Rihanna’s ‘Work’ Lyrics Use Creole & Patois, Totally Confusing Music Critics
Rihanna’s latest hit single, “Work,” has become one of the biggest singles of the year, and reviews have been pretty positive overall. Still, some of her listeners felt lost listening to the lyrics. So, what had American fans and music critics so confused? Rihanna’s “Work” lyrics use Jamaican patois and Creole — and rather than applauding the obvious nod to her Caribbean heritage, some unfairly blasted the Barbados-born singer for speaking what they called “gibberish” on her single.
The futuristic single, a mix of techno and dancehall, is one of the most popular singles on Rihanna’s new album, Anti, according to Billboard magazine. “Work” is Rihanna’s 14th song to take the number one spot on Billboard’s Top 100 list, breaking her tie with Michael Jackson for the third-most number one singles. Only The Beatles and Mariah Carey have more hit singles, Billboard reported.
Rihanna teamed up with Drake for the single and video, mixing an old-school Jamaican dancehall beat and hypnotic lyrics to create a smash hit that feels more reggae than crossover pop. It wasn’t a particularly surprising choice for Rihanna; the singer has leaned on her heritage before in some of her biggest fan favorites. Her 2005 hit “Pon the Replay” and her 2011 single “Man Down” were both hit songs inspired by Rihanna’s Caribbean roots.
Lol Rihanna is speaking Bajan Creole on "work". I'm not even Caribbean and I know that— tay (@CynRobins) March 15, 2016
I've seen mad people making fun of @rihanna's use of Bajan Creole on "Work" which, as a child of West Indian immigrants, is... offensive.— wldflwr (@wldflwr_) March 14, 2016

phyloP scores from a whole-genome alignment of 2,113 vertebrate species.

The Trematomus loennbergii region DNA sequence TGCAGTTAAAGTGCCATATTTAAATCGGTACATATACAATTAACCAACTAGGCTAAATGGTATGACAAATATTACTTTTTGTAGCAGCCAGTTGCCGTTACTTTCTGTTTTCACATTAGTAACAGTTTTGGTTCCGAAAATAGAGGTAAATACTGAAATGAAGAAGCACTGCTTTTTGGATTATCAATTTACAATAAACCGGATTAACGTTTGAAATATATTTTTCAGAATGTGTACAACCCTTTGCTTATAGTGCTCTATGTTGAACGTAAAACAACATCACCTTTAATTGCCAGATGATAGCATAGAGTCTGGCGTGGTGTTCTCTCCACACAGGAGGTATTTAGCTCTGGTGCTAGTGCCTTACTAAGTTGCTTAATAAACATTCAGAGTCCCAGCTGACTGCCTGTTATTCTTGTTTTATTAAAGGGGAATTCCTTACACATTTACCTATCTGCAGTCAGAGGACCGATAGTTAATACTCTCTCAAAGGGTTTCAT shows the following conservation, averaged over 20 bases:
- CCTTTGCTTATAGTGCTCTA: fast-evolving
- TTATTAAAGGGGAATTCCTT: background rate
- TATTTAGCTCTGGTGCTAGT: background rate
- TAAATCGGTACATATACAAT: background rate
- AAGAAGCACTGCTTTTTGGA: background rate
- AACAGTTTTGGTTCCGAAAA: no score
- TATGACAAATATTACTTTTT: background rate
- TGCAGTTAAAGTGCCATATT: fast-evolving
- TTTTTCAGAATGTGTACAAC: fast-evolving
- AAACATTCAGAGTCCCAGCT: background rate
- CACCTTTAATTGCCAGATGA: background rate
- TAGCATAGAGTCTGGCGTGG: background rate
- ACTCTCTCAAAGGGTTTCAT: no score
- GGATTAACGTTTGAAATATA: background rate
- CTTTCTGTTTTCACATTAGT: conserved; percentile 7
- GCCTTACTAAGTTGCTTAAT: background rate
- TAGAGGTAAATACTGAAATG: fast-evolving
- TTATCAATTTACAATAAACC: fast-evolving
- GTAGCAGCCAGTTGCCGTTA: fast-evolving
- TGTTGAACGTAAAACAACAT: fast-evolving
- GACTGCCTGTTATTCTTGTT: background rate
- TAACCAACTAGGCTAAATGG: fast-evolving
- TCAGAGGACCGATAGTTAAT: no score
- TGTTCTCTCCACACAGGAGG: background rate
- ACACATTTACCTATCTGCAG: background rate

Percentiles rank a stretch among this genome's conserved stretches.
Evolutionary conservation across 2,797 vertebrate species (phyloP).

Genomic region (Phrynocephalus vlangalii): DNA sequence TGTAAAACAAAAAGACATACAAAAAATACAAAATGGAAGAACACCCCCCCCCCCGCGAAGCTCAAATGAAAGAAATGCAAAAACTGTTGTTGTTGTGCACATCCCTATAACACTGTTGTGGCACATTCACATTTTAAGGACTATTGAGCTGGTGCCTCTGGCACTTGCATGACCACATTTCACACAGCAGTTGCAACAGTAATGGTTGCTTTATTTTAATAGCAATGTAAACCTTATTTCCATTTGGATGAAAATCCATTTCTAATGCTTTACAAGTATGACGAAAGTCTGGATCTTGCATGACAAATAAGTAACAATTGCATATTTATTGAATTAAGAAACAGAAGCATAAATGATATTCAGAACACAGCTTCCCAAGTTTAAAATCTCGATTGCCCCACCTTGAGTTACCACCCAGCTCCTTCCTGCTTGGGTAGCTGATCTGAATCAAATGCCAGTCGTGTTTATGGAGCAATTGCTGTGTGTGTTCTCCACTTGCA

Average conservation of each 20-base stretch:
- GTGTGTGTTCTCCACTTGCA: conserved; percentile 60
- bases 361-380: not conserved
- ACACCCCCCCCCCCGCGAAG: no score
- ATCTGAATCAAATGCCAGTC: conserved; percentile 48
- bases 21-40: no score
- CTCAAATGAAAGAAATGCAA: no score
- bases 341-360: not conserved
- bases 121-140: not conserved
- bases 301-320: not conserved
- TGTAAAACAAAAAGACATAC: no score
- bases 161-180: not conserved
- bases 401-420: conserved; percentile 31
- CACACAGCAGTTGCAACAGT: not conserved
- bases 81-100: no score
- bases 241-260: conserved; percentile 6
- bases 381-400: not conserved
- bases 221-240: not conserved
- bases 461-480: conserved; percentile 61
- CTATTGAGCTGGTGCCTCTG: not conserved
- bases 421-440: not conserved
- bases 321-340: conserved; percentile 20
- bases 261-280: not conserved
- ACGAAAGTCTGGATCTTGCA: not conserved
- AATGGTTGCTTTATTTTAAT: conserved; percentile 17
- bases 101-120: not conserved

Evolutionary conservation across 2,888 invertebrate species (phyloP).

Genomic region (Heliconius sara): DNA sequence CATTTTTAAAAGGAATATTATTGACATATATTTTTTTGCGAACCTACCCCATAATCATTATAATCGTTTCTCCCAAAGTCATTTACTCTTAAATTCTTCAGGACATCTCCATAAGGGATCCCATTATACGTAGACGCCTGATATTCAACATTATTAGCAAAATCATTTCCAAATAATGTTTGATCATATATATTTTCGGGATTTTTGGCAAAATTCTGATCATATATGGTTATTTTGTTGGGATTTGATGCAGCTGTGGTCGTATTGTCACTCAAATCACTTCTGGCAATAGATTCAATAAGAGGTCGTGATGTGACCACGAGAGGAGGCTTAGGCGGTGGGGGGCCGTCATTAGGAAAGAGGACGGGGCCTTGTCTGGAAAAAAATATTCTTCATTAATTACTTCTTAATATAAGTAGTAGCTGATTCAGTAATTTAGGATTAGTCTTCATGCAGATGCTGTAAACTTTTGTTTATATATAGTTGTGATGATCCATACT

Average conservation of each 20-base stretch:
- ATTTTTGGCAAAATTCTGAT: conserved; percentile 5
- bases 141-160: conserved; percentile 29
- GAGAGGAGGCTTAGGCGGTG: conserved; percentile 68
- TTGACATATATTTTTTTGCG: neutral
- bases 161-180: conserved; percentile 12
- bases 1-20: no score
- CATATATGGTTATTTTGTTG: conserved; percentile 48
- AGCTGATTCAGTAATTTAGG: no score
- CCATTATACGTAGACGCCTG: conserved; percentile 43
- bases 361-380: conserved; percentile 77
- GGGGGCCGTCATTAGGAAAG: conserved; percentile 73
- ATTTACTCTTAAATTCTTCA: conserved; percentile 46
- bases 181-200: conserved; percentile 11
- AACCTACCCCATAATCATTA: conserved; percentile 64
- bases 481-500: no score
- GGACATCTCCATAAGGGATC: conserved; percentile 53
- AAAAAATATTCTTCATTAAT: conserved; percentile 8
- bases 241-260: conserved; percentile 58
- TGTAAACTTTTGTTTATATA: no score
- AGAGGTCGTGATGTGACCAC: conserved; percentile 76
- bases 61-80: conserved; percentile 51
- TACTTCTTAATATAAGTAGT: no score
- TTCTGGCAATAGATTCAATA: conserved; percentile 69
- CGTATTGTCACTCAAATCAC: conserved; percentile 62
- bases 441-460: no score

And while bringing fans the sounds she grew up with has helped Rihanna deliver several of her most popular club anthems, the songs themselves aren’t perfect — and they aren’t meant to be. Rihanna explained her use of Jamaican dialect in her recent interview for Vogue magazine’s April 2016 cover story:
Still, the connection was lost on several music critics, resulting in some pretty unfair negative reviews. Here’s an excerpt from a particularly scathing article on “Work” posted on TheGizzleReview.com:
Not surprisingly, Twitter users were even less forgiving in their responses:
In all serious, Rihanna gets millions of dollars to speak gibberish but we can't pay our teachers more?— Alyssa Niles (@indiezebra) March 23, 2016
much like Rihanna's new song, my life is just work and gibberish— mj (@M_Johnson318) March 23, 2016
I like the song Work by Rihanna because I can mess up the words and no one notices..since no one can understand the words anyways — Josie Webb (@josiewebbb) March 24, 2016
But the lyrics really aren’t gibberish at all. According to Genius.com, Rihanna repeats phrases in “Work” like “me haffi” (which means “I have to”), “when you ah guh” (or “when are you going to”), and “me no cyar” (or “I don’t care). Those aren’t gibberish at all, but basic phrases in a West Indian dialect that mixes English and African influences. Here are all the “Work” lyrics with loose translations of Jamaican patois, as reported by Black Girl With Long Hair:
Rihanna isn’t the first to bring a West Indian dialect to American listeners. Of course artists like Bob Marley and Sean Paul come to mind, but more recently Kanye West and even Kendrick Lamar have used Caribbean dialects in their music. Still, Rihanna might be the first singer in recent years to face such a backlash for doing so.
I basically take it personally whenever anyone makes fun of Rihanna's accent in #work. It irks me that people pick at her heritage— Gray (@gray_scale_) March 23, 2016
Whether the “gibberish” accusations are actually rooted in prejudice against cultures found outside the United States is open for debate. But it’s clear that Rihanna’s new single is a hit with fans — especially if they truly get where she’s coming from.